Haitian president Jovenel Moïse has weathered successive waves of violent protests during his two-year presidency. Since social unrest first erupted in July 2018 over the PetroCaribe scandal — along with the government's decision to increase fuel prices — his administration has been unable to prevent an already abysmal socio-economic crisis from spiraling downward.
Moïse is desperate to get control of a volatile political climate. Inflation, which was at 15 percent last year, now hovers at around 20 percent, and the country has been without a ratified prime minister since March 2019. In the meantime, Haiti's overall situation has only deteriorated: the Global Competitiveness report released in August 2019 ranked the Caribbean nation 138 out of 141 countries.
In the cycle of protests that have typified Moïse's presidency, this current phase is unparalleled. Once again, violent civil protests have taken centre stage, with the country locked down for more than eight weeks now thanks to massive street demonstrations, roadblocks (often with burning barricades), and limited public services in operation.
The first calls for his resignation emerged during the February 2019 protests, during which the country was locked down for about 10 days due to large-scale civil unrest. In June, following the May 31 release of a second piece of the Petrocaribe report, in which Haiti's High Court of Auditors detailed more evidence of the president's alleged ties to the scandal, social mobilisation against corruption escalated to even greater heights.
Other protests revolved around demanding justice for the November 2018 La Saline massacre, the collective rape of young female students, the spread and increase of gang activity and overall insecurity. The recurring fuel shortage issue, which happened mostly during August and September 2019, brought more chaos and pushed Haitians deeper into the dark tunnel of basic survival.
In early September, allegations that five senators received $100,000 United States dollars in bribes to ratify Fritz William Michel, President Moïse's fourth pick for prime minister, reignited the population's anger and mistrust in the government's ability and willingness to address Haiti's security and socio-economic challenges.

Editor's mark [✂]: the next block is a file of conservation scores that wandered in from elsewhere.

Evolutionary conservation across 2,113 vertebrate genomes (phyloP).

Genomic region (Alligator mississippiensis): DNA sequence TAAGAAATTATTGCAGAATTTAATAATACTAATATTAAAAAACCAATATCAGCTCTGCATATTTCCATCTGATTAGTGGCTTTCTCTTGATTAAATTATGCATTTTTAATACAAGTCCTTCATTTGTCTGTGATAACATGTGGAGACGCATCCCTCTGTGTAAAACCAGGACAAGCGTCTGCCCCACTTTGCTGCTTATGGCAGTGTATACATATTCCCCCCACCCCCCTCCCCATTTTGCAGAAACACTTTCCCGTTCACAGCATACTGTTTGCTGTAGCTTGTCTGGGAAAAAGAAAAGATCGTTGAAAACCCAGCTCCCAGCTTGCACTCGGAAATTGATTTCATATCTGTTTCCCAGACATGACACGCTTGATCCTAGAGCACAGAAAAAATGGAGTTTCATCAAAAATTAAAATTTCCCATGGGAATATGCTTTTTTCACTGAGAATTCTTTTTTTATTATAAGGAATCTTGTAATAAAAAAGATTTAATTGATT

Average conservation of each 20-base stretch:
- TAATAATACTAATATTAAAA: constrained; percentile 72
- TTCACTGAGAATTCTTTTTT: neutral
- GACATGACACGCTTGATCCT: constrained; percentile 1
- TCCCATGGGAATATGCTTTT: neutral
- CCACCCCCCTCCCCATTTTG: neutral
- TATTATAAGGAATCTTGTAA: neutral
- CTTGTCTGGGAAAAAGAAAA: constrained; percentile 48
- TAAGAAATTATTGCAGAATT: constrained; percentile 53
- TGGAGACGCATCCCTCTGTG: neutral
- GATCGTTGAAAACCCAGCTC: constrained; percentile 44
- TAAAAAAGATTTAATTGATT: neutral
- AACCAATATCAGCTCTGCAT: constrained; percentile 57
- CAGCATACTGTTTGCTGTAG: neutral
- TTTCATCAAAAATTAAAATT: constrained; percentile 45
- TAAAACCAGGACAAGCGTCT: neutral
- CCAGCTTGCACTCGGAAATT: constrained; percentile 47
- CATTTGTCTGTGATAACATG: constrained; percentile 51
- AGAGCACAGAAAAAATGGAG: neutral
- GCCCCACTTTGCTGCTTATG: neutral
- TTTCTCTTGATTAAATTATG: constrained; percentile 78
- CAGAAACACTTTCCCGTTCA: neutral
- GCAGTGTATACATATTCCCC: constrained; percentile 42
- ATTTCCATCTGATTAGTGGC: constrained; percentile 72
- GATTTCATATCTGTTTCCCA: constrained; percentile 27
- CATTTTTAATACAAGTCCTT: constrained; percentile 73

Virtually all sectors of Haitian society have joined the current protests asking for the president to resign:
Après les universitaires, les artistes, les religieux, les policiers, les ouvriers du secteur textile, aujourd'hui ce sont des professionnels de la santé qui vont manifester pour exiger de meilleures conditions de travail et une revalorisation de leurs salaires. #Haiti
— Amélie Baron (@Ameliebaron) October 30, 2019
After academics, artists, religious, police, workers in the textile sector, today it is health professionals who will protest to demand better working conditions and a revaluation of their salaries. #Haiti
Even as scenes like these unfold, the general feeling is that President Moïse has not been responsive to the concerns of the people. Many social media users say he seems more interested in focusing the debate elsewhere, such as pointing fingers at private sector groups which appear to have disproportionately benefited from state energy contracts:
On peyi ap vi on KAWO politik, ekonomik, sosyal, jiridik, enstitisyonèl, konstitisyonèl kote on volim lajan disparèt, gang ap fè kenken, peyi lòk, represyon, lekòl ak lopital fèmen, masak, epi w ap pale de franchiz, kontra kouran, avoka… @moisejovenel OU SERYE? @congressdotgov
— Gilbert Mirambeau Jr🇭🇹 #PwosèPetrocaribeA (@GibszZZz) October 30, 2019
A country is living on a political, economic, social, legal, institutional, and constitutional level chaos where the lion's share of money disappears, gangs are fighting, the place is landlocked, there is repression, schools and hospitals are closed, massacres happen, and you are talking about franchises, power deals, lawyers…@moisejovenel ARE YOU SERIOUS? @congressdotgov
The government has engaged the services of some law firms to defend the state against these private companies. However, one businessman who was targeted in this initiative mocked the strategy as a way to shy away from public pressure, while ignoring other cases of alleged corruption that involve the president and his inner circle, including his wife:
Eske nouvo kabinè sayo ap tou analize dosye petro yo, dosye elikoptè yo, Dèmalog, Sofidai, san nou pa blye kit skolè yo, transparans pou tout moun, se sa demokrasi a mande…
Sinon se kabinè pèp la kap pran dosye sa yo#JeSuisTonRegard
— Dimitri Vorbe 🇭🇹 (@dimitrivorbe) October 30, 2019
Will these new law firms also analyse Petrocaribe files, helicopter records, Dermalog [a German firm that won a lucrative contract for the production of national ID cards, which allegedly involved the first lady], Sofidai [a company linked to Moïse], without our schooling, transparency for everyone, this is what democracy requires…